More funding needed to stop the 'misuse' of isolation Internal exclusion units in schools

Video report by Tasha Kacheri

School rooms "like a prison" used to counter misbehaviour are at risk of being 'misused' and can have a negative impact on young people's learning, campaigners say.

Isolation rooms, or removal or even consequence rooms, are meant to be for disruptive pupils for limited periods.

They are a behaviour management tool but their use has divided opinion - with several campaign groups, including UNICEF, worried they are being misused.

Teaching unions say that if schools were adequately funded - challenging pupils could be supported, rather than isolated.

Noah Jackson has just finished college and admits to being the class clown at school.

He spent a lot of time in his school's isolation room and describes it as prison-like, he said: "It's six hours of sitting in a room facing the wall".

Children can be sent there for anything from something as small as wearing the wrong uniform to fighting.

There is no data on how many isolation rooms are in the North West, how many children go in each year, or what backgrounds those children come from so that we can get a better understanding of what is happening.

But we do know that most schools across our region do have an isolation room of some form.

New guidance from the Department for Education was brought in in July 2022 which means this data can now be collected as of September.

Jason and Liam experienced removal rooms throughout their school days, their names and voices have been changed - Jason says that he spent most of Year 10 in isolation.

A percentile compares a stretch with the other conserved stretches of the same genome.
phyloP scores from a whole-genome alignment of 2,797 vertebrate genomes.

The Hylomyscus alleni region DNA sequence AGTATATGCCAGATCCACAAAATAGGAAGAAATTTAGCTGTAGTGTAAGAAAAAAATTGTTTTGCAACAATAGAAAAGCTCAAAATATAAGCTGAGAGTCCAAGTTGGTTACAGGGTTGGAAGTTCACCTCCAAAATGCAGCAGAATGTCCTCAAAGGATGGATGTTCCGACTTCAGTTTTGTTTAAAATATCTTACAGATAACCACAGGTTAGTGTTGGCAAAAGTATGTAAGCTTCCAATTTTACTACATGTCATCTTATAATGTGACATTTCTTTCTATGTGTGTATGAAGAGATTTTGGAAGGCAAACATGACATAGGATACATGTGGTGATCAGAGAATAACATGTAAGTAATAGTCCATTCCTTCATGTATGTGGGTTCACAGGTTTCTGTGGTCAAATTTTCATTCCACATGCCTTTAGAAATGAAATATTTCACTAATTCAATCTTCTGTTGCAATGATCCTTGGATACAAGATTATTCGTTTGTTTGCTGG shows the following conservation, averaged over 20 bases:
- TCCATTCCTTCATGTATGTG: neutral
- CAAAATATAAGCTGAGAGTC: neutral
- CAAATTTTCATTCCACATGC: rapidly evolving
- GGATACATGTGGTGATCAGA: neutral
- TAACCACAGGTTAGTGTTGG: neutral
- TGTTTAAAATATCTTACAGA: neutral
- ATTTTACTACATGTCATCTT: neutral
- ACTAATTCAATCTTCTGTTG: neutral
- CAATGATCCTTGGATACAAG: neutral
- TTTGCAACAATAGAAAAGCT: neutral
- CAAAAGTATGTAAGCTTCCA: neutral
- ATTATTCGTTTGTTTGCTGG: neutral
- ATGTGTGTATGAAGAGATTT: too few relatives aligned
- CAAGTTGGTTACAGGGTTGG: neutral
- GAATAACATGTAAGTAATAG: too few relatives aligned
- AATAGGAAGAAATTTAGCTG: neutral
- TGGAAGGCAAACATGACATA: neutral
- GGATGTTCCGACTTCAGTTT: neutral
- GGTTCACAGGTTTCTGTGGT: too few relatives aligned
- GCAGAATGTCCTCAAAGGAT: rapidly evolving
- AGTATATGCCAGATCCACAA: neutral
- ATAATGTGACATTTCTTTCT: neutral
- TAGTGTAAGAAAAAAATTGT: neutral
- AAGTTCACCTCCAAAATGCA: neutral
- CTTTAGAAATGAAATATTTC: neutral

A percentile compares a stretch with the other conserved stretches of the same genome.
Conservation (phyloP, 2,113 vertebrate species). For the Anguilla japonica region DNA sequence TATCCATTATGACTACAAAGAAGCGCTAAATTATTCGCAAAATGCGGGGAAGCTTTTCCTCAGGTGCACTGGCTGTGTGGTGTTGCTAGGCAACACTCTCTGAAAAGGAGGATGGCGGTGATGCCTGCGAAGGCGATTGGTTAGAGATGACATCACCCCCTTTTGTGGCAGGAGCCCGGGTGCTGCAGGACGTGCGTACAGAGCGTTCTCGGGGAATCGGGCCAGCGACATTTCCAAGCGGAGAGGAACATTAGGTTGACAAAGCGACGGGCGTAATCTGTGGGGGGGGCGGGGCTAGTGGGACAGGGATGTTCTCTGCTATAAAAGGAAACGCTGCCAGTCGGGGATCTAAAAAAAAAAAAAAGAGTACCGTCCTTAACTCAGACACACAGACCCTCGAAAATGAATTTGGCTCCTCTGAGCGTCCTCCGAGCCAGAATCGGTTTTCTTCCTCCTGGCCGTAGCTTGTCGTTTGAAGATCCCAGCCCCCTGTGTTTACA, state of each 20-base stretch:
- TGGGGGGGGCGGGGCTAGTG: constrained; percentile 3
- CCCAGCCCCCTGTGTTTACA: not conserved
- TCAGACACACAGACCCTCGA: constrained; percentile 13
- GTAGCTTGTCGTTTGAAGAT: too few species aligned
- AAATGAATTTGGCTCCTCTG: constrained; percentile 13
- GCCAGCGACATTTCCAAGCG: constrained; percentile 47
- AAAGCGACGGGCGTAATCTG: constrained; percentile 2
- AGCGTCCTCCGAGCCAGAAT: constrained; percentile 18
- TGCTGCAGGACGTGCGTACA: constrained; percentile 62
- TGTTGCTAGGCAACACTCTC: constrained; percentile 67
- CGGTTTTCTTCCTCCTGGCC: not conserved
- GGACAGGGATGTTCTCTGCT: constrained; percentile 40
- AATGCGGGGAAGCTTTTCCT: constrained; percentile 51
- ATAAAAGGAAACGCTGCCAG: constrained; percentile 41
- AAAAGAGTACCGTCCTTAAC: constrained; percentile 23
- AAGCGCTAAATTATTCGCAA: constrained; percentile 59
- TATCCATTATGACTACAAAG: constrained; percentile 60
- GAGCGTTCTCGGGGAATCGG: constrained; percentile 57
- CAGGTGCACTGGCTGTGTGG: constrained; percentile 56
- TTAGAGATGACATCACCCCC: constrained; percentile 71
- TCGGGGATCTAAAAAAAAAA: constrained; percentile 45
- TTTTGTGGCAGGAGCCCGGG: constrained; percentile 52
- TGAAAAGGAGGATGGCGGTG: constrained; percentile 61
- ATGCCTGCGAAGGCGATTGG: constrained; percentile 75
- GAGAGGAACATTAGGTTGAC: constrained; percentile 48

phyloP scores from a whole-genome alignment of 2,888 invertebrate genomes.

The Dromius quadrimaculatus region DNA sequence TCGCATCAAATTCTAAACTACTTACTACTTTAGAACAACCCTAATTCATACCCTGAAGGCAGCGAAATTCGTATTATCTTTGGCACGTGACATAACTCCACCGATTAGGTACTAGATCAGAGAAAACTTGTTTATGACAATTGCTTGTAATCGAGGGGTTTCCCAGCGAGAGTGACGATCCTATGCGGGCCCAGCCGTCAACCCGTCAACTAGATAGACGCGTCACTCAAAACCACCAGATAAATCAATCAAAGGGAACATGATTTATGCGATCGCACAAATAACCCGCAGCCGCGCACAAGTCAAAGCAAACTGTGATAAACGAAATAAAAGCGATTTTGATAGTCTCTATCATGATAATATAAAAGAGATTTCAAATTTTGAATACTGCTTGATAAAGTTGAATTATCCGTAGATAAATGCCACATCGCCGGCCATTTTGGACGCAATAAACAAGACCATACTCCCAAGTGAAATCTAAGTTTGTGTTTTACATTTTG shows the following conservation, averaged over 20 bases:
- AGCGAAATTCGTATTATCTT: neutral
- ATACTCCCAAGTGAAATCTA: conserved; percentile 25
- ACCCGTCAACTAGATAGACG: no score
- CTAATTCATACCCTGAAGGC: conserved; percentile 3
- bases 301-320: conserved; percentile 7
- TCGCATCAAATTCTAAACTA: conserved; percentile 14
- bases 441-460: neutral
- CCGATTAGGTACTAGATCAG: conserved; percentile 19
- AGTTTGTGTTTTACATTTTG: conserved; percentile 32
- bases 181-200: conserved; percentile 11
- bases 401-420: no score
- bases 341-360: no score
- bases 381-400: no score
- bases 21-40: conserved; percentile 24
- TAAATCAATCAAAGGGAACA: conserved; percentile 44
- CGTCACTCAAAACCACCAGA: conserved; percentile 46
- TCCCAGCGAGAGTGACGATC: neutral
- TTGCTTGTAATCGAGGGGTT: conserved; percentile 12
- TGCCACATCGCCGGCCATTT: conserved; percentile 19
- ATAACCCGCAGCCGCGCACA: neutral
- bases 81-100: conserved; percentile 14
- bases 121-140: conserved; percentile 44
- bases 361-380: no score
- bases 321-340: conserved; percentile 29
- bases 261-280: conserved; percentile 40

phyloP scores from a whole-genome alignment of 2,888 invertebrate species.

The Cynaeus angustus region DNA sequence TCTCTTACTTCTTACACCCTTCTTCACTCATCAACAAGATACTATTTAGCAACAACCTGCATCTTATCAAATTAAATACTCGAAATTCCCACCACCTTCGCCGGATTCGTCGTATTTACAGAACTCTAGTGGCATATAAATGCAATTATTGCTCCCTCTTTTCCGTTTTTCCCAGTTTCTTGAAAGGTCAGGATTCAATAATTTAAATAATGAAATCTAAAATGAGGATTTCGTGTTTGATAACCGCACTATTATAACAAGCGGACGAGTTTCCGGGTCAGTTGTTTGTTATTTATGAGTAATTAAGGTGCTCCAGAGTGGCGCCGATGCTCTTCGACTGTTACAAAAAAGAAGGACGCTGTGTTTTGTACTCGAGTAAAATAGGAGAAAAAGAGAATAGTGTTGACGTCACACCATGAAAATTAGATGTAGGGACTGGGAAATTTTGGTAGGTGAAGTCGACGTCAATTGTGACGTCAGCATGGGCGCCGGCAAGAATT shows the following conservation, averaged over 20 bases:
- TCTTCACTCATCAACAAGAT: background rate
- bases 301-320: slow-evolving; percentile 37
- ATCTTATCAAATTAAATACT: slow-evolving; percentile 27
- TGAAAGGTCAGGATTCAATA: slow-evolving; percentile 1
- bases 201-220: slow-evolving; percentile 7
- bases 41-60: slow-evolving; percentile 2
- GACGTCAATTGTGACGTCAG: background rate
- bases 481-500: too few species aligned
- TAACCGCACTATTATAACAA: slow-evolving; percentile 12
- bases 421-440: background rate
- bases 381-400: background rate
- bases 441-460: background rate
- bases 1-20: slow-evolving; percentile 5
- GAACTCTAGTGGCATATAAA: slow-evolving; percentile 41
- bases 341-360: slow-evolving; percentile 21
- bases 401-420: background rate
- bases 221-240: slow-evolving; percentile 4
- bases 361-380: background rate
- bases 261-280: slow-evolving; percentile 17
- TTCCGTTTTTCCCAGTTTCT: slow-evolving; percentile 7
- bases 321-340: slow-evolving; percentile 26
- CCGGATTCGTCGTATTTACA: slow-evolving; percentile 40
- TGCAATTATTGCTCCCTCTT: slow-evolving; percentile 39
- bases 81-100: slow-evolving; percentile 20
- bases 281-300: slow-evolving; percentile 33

"Half of the people who were with me in isolation are in jail, and it's the same management of all the jail. It's how they forecast it on you," he says.

"So with you getting that drilled into you when you're a kid, the only thing you're going to think of when you get older is that."

Retired teacher Elizabeth Jane Abrams Campaigns against isolation rooms in schools, she says kids being badly behaved is not a good enough reason to isolate them.

She said: "Having been on that side of the desk, I know that it can be a huge nuisance, but I'll guarantee there's always a story behind that bad behaviour.

"And that's the story that needs finding out. And unfortunately, it needs time and it needs care. And neither are readily available, especially with the real, real pressures teachers are under to achieve."

Parents and some teachers feel the regulations for isolation rooms were not clear.

The Department for Education said: “Our newly updated Behaviour in Schools guidance, written after a public consultation, supports headteachers by clearly setting out best practice on the use of removal from classrooms.

“Our updated guidance makes clear what removal is, what it can be used for, and how it should be used. This is to maintain the safety of all pupils and restore calm following severe disruption.

“We trust headteachers to set appropriate behaviour policies in their schools, including the use of removal rooms.”

Peter Middleman from the National Education Union thinks there needs to be more funding to support young people to improve things.

He said: "Students that might be disruptive in class might therefore become easy targets for removal with the best interests of the other students in mind.

"The important thing is that schools are still underfunded to the tune of £3 billion a year compared to 2010.

"Too many of our schools put simply, are still in a position where they haven't got the resources to employ adequate numbers of skilled staff to ensure that children with challenging behaviours and different needs are able to access a good quality education in a mainstream school."

Dr Leanne Short from Aroa Educational Psychology Services says isolation rooms are ineffective and are often misused: "Often it is the same young people that are sent to isolation rooms time and time again, which indicates that they are not learning from their behavior because the support isn't there to enable them to do that.

"So then what we see is that repeat behaviour will happen again. And so that indicates that the use of isolation rooms are very ineffective."